Thursday, September 1, 2016

Walker tweets about “Wisconsin Comeback” days ahead of (likely) bad jobs report

Tweet from Walker -- linking to a seven-month-old article -- raises suspicions

Scott Walker tweeted out a curious comment on Thursday.

“Nice column on the Wisconsin Comeback,” Walker wrote, which was followed by a link to a Forbes article by Patrick Gleason (the article itself is highly misleading, neglecting to mention shortages in transportation funding as well as the teacher shortages now facing the state as a direct result of Act 10; its author is a member of the far right-wing Americans for Tax Reform, which is run by noted conservative Grover Norquist).

The odd thing about the tweet? The column it references was written seven months ago. There’s nothing new about it, and it’s kind of weird for Walker to be pushing it to his Twitter followers at this point in time.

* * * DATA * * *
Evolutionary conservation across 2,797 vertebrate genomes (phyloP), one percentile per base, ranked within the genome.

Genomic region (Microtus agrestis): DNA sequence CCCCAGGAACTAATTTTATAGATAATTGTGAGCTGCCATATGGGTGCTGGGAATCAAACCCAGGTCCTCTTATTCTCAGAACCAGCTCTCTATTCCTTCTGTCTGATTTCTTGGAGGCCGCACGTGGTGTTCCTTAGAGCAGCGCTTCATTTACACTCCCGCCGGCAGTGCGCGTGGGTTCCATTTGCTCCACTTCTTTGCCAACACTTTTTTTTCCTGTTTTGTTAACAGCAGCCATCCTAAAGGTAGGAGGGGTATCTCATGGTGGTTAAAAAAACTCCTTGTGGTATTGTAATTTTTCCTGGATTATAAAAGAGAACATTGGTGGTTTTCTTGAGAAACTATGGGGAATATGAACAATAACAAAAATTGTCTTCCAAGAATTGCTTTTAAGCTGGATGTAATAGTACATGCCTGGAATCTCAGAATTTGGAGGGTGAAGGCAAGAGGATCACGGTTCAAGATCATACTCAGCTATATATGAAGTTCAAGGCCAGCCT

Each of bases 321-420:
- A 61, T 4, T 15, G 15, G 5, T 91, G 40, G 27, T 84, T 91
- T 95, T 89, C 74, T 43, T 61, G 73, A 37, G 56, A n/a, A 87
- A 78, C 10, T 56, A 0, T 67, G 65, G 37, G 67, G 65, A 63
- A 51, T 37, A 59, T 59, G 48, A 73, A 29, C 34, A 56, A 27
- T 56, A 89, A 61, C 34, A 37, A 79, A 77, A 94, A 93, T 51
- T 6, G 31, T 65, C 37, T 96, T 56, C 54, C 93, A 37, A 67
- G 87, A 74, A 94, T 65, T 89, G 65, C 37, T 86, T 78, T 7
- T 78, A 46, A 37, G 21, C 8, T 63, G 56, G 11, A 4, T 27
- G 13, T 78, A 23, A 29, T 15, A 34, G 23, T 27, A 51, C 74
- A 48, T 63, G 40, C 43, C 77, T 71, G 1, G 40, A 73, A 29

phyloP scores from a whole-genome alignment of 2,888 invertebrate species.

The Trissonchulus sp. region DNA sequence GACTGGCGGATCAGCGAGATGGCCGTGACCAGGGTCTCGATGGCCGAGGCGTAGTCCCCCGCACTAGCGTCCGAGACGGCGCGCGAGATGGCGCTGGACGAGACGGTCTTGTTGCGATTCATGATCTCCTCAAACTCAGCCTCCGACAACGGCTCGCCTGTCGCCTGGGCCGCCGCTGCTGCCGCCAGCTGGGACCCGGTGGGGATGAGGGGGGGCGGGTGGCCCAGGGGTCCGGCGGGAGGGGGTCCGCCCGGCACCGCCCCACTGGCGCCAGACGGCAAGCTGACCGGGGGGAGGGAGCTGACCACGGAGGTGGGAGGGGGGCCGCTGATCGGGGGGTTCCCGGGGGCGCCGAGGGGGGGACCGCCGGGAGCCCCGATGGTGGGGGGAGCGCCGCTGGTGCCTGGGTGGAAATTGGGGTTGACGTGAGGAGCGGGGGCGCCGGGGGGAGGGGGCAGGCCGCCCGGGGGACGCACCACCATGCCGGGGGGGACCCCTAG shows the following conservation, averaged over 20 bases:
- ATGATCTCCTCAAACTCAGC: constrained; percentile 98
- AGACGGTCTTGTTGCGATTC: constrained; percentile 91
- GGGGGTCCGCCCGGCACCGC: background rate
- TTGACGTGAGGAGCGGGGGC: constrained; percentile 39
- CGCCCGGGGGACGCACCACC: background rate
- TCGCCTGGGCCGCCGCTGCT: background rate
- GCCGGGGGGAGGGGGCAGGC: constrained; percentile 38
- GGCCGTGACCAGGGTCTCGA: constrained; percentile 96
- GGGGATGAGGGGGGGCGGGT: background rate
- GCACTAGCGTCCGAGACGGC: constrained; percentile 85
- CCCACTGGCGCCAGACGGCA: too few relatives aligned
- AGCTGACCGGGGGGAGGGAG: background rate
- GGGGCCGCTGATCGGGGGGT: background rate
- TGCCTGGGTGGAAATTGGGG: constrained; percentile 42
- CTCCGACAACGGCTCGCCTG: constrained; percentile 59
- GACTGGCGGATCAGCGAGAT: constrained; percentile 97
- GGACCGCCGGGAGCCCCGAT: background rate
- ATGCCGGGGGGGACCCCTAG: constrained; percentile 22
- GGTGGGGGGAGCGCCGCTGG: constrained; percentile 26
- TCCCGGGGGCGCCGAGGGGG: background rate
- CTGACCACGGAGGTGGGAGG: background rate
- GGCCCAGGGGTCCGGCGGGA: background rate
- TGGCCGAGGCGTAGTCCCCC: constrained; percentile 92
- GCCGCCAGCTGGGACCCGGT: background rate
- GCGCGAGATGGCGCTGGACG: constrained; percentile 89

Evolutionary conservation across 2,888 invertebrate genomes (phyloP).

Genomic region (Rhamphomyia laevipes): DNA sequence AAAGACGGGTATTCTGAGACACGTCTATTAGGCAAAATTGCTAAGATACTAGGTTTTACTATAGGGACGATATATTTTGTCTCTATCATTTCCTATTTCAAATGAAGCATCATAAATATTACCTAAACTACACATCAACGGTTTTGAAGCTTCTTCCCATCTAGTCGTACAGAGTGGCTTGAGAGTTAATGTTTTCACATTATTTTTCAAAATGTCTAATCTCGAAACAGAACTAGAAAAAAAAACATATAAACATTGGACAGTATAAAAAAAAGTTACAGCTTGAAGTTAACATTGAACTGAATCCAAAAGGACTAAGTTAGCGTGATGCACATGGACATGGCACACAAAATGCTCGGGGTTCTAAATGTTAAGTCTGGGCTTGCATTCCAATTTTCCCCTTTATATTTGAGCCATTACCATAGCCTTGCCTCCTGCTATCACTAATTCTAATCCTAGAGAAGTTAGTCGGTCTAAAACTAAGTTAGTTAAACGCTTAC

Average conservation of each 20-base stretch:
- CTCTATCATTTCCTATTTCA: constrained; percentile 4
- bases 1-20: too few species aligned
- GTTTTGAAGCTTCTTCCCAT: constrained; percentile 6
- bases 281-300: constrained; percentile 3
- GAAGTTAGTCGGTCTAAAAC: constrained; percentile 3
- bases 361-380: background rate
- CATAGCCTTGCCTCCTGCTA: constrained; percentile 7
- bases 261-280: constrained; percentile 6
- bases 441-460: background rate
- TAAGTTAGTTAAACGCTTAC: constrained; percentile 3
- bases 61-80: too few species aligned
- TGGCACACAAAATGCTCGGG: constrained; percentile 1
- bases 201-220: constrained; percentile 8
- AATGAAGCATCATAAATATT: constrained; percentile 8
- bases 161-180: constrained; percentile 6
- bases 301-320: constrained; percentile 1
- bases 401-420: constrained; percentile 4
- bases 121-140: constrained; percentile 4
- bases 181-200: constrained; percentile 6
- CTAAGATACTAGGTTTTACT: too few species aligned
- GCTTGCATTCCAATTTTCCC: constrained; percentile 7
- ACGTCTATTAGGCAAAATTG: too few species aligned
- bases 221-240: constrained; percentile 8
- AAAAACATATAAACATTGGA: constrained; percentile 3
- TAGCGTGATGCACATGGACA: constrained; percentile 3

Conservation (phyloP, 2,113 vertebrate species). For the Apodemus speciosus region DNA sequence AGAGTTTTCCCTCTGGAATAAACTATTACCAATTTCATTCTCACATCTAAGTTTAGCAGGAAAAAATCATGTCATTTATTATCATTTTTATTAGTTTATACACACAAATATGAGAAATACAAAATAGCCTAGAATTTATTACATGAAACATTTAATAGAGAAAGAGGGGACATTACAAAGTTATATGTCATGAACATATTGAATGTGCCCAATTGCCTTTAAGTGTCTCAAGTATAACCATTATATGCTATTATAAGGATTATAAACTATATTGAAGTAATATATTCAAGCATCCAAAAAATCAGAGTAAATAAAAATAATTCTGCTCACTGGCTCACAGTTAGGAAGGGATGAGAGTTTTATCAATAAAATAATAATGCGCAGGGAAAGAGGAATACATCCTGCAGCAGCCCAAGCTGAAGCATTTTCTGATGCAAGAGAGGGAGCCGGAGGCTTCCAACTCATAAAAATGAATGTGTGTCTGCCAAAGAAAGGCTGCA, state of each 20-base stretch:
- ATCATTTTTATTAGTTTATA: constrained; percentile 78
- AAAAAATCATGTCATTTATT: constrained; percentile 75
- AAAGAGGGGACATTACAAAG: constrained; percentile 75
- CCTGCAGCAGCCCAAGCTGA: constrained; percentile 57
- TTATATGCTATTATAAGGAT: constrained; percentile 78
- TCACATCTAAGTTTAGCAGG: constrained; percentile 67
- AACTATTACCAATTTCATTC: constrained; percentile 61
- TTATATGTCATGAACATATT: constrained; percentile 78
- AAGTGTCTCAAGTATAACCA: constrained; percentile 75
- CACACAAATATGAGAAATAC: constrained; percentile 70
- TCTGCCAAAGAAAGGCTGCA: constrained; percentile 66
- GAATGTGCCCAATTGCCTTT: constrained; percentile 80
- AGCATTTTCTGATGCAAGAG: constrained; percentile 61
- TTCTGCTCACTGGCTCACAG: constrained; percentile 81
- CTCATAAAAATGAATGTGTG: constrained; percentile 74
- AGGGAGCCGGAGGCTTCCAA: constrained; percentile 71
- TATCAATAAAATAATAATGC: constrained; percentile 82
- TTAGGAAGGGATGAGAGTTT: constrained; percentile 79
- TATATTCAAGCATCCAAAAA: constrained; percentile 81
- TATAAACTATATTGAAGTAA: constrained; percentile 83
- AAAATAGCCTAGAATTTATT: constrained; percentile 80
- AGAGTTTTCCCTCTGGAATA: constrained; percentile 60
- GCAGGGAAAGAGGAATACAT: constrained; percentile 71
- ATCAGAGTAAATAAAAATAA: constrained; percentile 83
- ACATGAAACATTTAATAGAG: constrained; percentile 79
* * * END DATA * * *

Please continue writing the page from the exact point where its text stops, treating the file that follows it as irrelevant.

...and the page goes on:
Regular readers of this blog will know that when Scott Walker starts talking about the “Wisconsin Comeback” it’s usually because of some other economic news that is about to break that’s not to the liking of the governor. The so-called “comeback” typically glosses over many problems facing the state, and includes misleading stats that are favorable to Walker’s claims but are highly unreliable.

Aside from tax collections in the state falling by about $85 million this fiscal year, there's also a jobs report Walker has to worry about. This coming Wednesday the quarterly report on jobs is expected from the Bureau of Labor Statistics, which will likely include some bad news when it comes to Wisconsin’s ranking compared to the rest of the nation. Walker’s administration released its first-quarter yearly job numbers last month, which showed that 37,432 private sector jobs were created between March 2015 to March 2016.

That sounds like a lot to the casual observer, except that it’s slower than what we created in the year prior to that (40,168 jobs from 2014-2015) and slower even still to what Walker’s predecessor, former Gov. Jim Doyle, produced in his final budget year.

So why do I expect bad news? In the most recent national jobs report during that March-to-March timeframe, we ranked 40th out of 50 U.S. states in job creation. With a slower state jobs report this year compared to last, we can expect to be ranked similarly (or worse) in this coming week’s report. We will find out on Wednesday.

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